Declassified Snowden Report Says He Endangered American Lives


The House Intelligence Committee on Thursday released a declassified version of an investigative report on former National Security Agency contractor Edward Snowden that illustrates what committee leaders called a reckless disregard for Americans’ safety and privacy.

The review found that Snowden “handed over secrets that protect American troops overseas and secrets that provide vital defenses against terrorists and nation states,” according to the committee.

Chairman Devin Nunes (R-Calif.) said in a statement accompanying the report’s release that Snowden showed “reckless disregard” for “U.S. national security.” In the same statement, ranking member Adam Schiff (D-Calif.) said Snowden “and his defenders claim that he is a whistleblower, but he isn’t, as the committee’s review shows.”

The bipartisan report provides a history of Snowden’s career at the Central Intelligence Agency and as an NSA contractor, where he had several run-ins with colleagues and supervisors, according to the report. The committee found that a vast majority of stolen documents did not relate to electronic surveillance and instead delved into personal network drives of people who were involved in hiring decisions.

The report also exposes weaknesses in the background-check system. In a summary of its findings, the committee expressed concern that the intelligence community “has not done enough to minimize the risk of another massive unauthorized disclosure.”

Committee staff have been reviewing documents from the intelligence community for two years, and the classified version of the report was published Sept. 15.

Snowden began working at the CIA in 2006 as an entry-level systems operator. Almost immediately, he began complaining to supervisors and documenting the goings on of other systems operators, according to the report. Over the next few years, he had several counseling sessions to correct his behavior at work, which included confronting supervisors and altering the CIA’s performance review software, the report said.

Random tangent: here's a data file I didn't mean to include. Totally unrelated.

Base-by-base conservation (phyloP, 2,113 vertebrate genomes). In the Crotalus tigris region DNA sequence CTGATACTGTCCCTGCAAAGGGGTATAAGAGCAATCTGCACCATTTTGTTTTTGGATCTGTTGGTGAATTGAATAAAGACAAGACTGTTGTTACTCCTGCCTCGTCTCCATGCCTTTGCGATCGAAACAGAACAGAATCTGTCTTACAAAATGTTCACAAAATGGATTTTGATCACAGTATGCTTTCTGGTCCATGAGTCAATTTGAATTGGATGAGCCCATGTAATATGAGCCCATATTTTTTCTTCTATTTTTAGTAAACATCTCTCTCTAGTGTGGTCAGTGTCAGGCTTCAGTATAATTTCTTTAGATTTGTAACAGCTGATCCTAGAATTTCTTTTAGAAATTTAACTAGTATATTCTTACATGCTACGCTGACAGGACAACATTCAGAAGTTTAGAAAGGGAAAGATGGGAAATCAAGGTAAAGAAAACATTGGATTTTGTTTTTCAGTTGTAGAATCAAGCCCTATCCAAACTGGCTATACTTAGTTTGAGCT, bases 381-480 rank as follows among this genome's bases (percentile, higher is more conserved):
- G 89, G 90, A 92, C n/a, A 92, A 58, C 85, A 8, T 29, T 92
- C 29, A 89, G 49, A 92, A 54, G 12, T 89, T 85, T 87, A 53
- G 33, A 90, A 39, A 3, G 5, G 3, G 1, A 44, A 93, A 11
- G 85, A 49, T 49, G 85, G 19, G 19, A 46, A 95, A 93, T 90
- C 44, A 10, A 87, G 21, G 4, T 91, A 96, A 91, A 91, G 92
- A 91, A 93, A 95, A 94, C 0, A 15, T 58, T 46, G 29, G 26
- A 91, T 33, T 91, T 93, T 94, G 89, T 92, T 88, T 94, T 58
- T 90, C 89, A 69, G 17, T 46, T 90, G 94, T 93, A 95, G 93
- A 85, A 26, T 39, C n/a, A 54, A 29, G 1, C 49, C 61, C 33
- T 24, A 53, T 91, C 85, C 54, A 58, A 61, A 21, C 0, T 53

Snowden applied for an NSA contractor position with Perot Systems in March 2009, according to the report, and because he was still a CIA employee, his security clearance was in good standing. Snowden resigned in April, meaning the NSA wasn’t aware of that status in the earlier background check, the report said.

“It is unclear if NSA Security would have treated Snowden’s on boarding differently if NSA had been aware of [redacted],” the report said.

Snowden took a position with as a general systems administrator in Hawaii in 2012, which required him to take a counterintelligence polygraph test, the report said, adding that the first test was inconclusive and the second was successful.

Shortly after he moved to Hawaii, Snowden began downloading information from the NSA networks, the report said, and he got a new job as an NSA contractor with Booz Allen Hamilton in March 2013, when he analyzed foreign networks and cyber operators. There, he had more access to NSA documents that he eventually downloaded.

Two months later, he took two weeks of unpaid leave and departed to Hong Kong, according to the report, which noted that he told his supervisor that he was returning to the continental United States for treatment of a medical condition. After those two weeks, his supervisor started looking for him, the report said, and two days later Guardian reporter Glenn Greenwald published the first of Snowden’s disclosures.

In a series of tweets, Snowden and his lawyer Ben Wizner said the report is riddled with falsehoods that are easily disproved.

Update 4:03 p.m. This story has been updated to add Snowden’s response.

Morning Consult